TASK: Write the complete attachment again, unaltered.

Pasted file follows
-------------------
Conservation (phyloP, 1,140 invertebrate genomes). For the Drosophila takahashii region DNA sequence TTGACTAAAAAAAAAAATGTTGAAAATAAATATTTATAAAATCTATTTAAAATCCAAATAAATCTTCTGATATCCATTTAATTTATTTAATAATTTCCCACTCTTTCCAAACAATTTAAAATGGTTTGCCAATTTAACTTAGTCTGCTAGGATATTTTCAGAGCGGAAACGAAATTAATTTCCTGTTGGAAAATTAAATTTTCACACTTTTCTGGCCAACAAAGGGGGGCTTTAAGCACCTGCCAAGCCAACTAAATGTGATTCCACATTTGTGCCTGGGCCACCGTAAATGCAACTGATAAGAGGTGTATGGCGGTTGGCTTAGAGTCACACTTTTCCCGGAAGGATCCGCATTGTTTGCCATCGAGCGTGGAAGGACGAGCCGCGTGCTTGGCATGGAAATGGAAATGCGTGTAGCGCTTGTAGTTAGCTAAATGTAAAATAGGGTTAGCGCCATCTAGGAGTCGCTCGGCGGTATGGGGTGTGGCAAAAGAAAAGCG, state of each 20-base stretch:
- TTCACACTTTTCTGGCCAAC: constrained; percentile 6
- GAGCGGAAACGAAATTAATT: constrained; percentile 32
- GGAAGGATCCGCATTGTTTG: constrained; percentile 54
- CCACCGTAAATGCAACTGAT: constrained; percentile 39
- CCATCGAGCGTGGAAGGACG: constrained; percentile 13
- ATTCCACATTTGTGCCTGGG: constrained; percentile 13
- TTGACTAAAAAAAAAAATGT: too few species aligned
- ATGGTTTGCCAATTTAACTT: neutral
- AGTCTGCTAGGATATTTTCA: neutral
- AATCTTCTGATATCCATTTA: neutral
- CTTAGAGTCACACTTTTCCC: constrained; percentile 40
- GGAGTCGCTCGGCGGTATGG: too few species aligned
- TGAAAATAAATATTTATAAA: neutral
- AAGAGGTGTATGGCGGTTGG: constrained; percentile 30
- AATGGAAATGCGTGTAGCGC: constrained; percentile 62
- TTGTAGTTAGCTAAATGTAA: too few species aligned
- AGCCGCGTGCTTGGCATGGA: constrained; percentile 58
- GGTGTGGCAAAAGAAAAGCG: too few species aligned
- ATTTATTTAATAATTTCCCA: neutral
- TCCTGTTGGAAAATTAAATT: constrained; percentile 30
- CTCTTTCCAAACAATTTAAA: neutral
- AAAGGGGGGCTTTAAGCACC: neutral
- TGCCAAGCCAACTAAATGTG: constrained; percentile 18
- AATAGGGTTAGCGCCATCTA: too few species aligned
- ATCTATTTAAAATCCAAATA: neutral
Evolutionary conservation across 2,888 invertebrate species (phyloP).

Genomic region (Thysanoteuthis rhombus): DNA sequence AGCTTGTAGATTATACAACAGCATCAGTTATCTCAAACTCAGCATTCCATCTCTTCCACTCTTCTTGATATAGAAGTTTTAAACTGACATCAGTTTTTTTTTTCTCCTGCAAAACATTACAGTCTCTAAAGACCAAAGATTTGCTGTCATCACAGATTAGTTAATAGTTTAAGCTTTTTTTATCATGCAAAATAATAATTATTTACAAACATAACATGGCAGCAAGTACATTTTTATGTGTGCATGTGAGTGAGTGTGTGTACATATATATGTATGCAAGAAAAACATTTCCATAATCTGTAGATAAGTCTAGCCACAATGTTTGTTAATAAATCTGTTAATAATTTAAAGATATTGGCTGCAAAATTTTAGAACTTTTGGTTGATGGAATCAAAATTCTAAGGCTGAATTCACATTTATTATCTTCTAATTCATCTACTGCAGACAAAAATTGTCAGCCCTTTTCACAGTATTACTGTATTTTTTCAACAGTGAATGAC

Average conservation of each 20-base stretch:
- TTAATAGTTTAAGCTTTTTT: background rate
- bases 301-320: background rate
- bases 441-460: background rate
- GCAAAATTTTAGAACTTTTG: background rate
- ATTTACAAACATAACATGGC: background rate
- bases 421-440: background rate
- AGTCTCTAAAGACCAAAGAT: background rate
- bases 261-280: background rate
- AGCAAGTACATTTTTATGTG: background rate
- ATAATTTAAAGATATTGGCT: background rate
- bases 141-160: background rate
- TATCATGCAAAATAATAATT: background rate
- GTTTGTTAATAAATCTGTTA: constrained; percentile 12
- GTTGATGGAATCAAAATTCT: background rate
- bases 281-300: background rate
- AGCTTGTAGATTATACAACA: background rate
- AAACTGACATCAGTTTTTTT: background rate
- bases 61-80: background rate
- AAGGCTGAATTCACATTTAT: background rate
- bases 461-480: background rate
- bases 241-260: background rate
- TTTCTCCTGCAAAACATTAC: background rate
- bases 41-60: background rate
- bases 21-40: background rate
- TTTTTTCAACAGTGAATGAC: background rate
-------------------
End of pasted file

Conservation (phyloP, 1,140 invertebrate genomes). For the Drosophila takahashii region DNA sequence TTGACTAAAAAAAAAAATGTTGAAAATAAATATTTATAAAATCTATTTAAAATCCAAATAAATCTTCTGATATCCATTTAATTTATTTAATAATTTCCCACTCTTTCCAAACAATTTAAAATGGTTTGCCAATTTAACTTAGTCTGCTAGGATATTTTCAGAGCGGAAACGAAATTAATTTCCTGTTGGAAAATTAAATTTTCACACTTTTCTGGCCAACAAAGGGGGGCTTTAAGCACCTGCCAAGCCAACTAAATGTGATTCCACATTTGTGCCTGGGCCACCGTAAATGCAACTGATAAGAGGTGTATGGCGGTTGGCTTAGAGTCACACTTTTCCCGGAAGGATCCGCATTGTTTGCCATCGAGCGTGGAAGGACGAGCCGCGTGCTTGGCATGGAAATGGAAATGCGTGTAGCGCTTGTAGTTAGCTAAATGTAAAATAGGGTTAGCGCCATCTAGGAGTCGCTCGGCGGTATGGGGTGTGGCAAAAGAAAAGCG, state of each 20-base stretch:
- TTCACACTTTTCTGGCCAAC: constrained; percentile 6
- GAGCGGAAACGAAATTAATT: constrained; percentile 32
- GGAAGGATCCGCATTGTTTG: constrained; percentile 54
- CCACCGTAAATGCAACTGAT: constrained; percentile 39
- CCATCGAGCGTGGAAGGACG: constrained; percentile 13
- ATTCCACATTTGTGCCTGGG: constrained; percentile 13
- TTGACTAAAAAAAAAAATGT: too few species aligned
- ATGGTTTGCCAATTTAACTT: neutral
- AGTCTGCTAGGATATTTTCA: neutral
- AATCTTCTGATATCCATTTA: neutral
- CTTAGAGTCACACTTTTCCC: constrained; percentile 40
- GGAGTCGCTCGGCGGTATGG: too few species aligned
- TGAAAATAAATATTTATAAA: neutral
- AAGAGGTGTATGGCGGTTGG: constrained; percentile 30
- AATGGAAATGCGTGTAGCGC: constrained; percentile 62
- TTGTAGTTAGCTAAATGTAA: too few species aligned
- AGCCGCGTGCTTGGCATGGA: constrained; percentile 58
- GGTGTGGCAAAAGAAAAGCG: too few species aligned
- ATTTATTTAATAATTTCCCA: neutral
- TCCTGTTGGAAAATTAAATT: constrained; percentile 30
- CTCTTTCCAAACAATTTAAA: neutral
- AAAGGGGGGCTTTAAGCACC: neutral
- TGCCAAGCCAACTAAATGTG: constrained; percentile 18
- AATAGGGTTAGCGCCATCTA: too few species aligned
- ATCTATTTAAAATCCAAATA: neutral
Evolutionary conservation across 2,888 invertebrate species (phyloP).

Genomic region (Thysanoteuthis rhombus): DNA sequence AGCTTGTAGATTATACAACAGCATCAGTTATCTCAAACTCAGCATTCCATCTCTTCCACTCTTCTTGATATAGAAGTTTTAAACTGACATCAGTTTTTTTTTTCTCCTGCAAAACATTACAGTCTCTAAAGACCAAAGATTTGCTGTCATCACAGATTAGTTAATAGTTTAAGCTTTTTTTATCATGCAAAATAATAATTATTTACAAACATAACATGGCAGCAAGTACATTTTTATGTGTGCATGTGAGTGAGTGTGTGTACATATATATGTATGCAAGAAAAACATTTCCATAATCTGTAGATAAGTCTAGCCACAATGTTTGTTAATAAATCTGTTAATAATTTAAAGATATTGGCTGCAAAATTTTAGAACTTTTGGTTGATGGAATCAAAATTCTAAGGCTGAATTCACATTTATTATCTTCTAATTCATCTACTGCAGACAAAAATTGTCAGCCCTTTTCACAGTATTACTGTATTTTTTCAACAGTGAATGAC

Average conservation of each 20-base stretch:
- TTAATAGTTTAAGCTTTTTT: background rate
- bases 301-320: background rate
- bases 441-460: background rate
- GCAAAATTTTAGAACTTTTG: background rate
- ATTTACAAACATAACATGGC: background rate
- bases 421-440: background rate
- AGTCTCTAAAGACCAAAGAT: background rate
- bases 261-280: background rate
- AGCAAGTACATTTTTATGTG: background rate
- ATAATTTAAAGATATTGGCT: background rate
- bases 141-160: background rate
- TATCATGCAAAATAATAATT: background rate
- GTTTGTTAATAAATCTGTTA: constrained; percentile 12
- GTTGATGGAATCAAAATTCT: background rate
- bases 281-300: background rate
- AGCTTGTAGATTATACAACA: background rate
- AAACTGACATCAGTTTTTTT: background rate
- bases 61-80: background rate
- AAGGCTGAATTCACATTTAT: background rate
- bases 461-480: background rate
- bases 241-260: background rate
- TTTCTCCTGCAAAACATTAC: background rate
- bases 41-60: background rate
- bases 21-40: background rate
- TTTTTTCAACAGTGAATGAC: background rate